Rest is part of the programme
I’m normally here imploring readers to start moving and eating well but let’s look at the flip side of this coin.
Do you do regular and structured exercise (as opposed to the odd occasion or ‘kicking the ball about’ with the kids on a Saturday) – that’s great! But might you be either stale… or overdoing it?
A long-standing client who is passionate for classes and never misses a day, stubbed her toe badly on a tree root as she ran, and had to stop until it healed.
Knowing this was likely to be a week or more she was worried
she’d lose her fitness and hated missing her sessions. In fact, as I advised her – it was likely to be a blessing in disguise.
If you’re training week in week out, look out for: A decrease in performance, or the sense you are having to work much harder to maintain a level that was previously manageable. Nagging injuries that take forever to clear up (exacerbated by the fact you cannot or will not rest the affected area). Restless sleep or even insomnia. For me – during my high impact aerobics days (far too much of the same kind of exercise for too many sessions a week), my brain went completely numb when teaching once. The ‘well had run dry’ and there was zero creativity left to give – a HUGE wake up call as that is normally the one thing I can rely on!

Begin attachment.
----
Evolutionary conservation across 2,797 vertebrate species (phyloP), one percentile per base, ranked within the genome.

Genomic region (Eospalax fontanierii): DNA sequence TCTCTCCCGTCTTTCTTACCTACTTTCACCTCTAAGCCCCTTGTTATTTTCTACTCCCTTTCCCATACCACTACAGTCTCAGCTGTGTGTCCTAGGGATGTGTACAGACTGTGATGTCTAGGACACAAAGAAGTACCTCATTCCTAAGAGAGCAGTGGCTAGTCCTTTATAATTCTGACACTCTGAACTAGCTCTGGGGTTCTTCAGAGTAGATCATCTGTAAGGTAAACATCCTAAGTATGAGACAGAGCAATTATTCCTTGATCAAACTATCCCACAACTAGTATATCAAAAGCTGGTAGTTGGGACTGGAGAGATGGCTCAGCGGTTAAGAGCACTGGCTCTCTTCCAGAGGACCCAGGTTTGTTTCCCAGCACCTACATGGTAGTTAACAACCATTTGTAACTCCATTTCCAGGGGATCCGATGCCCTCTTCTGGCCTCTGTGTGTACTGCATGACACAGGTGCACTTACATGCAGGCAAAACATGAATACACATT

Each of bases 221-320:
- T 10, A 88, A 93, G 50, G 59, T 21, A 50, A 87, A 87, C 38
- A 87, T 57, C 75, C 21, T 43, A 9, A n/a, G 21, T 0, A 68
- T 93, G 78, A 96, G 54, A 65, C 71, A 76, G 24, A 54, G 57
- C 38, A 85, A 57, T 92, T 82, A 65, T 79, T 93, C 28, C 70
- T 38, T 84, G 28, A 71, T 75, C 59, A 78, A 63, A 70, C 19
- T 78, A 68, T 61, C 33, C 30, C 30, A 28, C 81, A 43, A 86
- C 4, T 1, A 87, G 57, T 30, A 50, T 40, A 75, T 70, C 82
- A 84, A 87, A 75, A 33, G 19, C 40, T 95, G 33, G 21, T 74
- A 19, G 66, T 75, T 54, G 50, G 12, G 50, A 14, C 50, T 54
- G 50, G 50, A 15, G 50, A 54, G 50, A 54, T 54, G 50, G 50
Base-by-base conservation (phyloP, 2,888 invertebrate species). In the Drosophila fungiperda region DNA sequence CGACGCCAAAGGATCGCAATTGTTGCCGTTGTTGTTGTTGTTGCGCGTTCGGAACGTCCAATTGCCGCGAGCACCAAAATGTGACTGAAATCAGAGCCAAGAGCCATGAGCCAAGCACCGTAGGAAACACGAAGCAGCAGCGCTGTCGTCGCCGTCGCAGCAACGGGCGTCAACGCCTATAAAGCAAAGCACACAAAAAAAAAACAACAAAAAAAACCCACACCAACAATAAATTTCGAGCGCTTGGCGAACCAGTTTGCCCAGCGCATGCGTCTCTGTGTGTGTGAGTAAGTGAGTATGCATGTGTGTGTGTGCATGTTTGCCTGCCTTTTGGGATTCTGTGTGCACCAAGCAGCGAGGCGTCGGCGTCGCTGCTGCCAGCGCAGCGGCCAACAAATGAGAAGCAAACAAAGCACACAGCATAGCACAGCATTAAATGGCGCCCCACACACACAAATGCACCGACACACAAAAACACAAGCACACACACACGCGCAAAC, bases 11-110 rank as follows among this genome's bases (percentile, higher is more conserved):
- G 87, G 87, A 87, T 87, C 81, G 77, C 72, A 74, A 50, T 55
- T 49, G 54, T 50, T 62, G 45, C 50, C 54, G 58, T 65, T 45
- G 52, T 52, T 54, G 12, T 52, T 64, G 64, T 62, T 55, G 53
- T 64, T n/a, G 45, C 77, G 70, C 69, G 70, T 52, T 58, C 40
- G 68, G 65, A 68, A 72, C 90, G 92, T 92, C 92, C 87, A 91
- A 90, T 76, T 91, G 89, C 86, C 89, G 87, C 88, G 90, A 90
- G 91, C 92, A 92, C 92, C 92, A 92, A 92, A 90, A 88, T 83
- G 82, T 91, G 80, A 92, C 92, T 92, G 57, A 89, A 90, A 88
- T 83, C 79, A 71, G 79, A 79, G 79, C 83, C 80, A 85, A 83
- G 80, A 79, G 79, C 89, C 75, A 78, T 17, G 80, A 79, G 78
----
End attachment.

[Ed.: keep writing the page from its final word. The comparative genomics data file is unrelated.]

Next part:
Now I know the signs and take a break or stopwatch sessions (not participate)! Overtraining can also affect hormone production and in turn influence the sympathetic nervous system making you ratty. It is a physiological state, with psychological and emotional stress the body cannot cope with. It does no harm to take a week off (or longer). I call it muscle consolidation – you may well notice you look your absolute BEST once your body has been given the chance to repair.
There are other tricks too. Work on isolated areas of the body giving time to the rest to heal. Sleep, eat and hydrate optimally. Watch for the signs because the longer you go into the overtraining zone – the longer you’ll need to recover.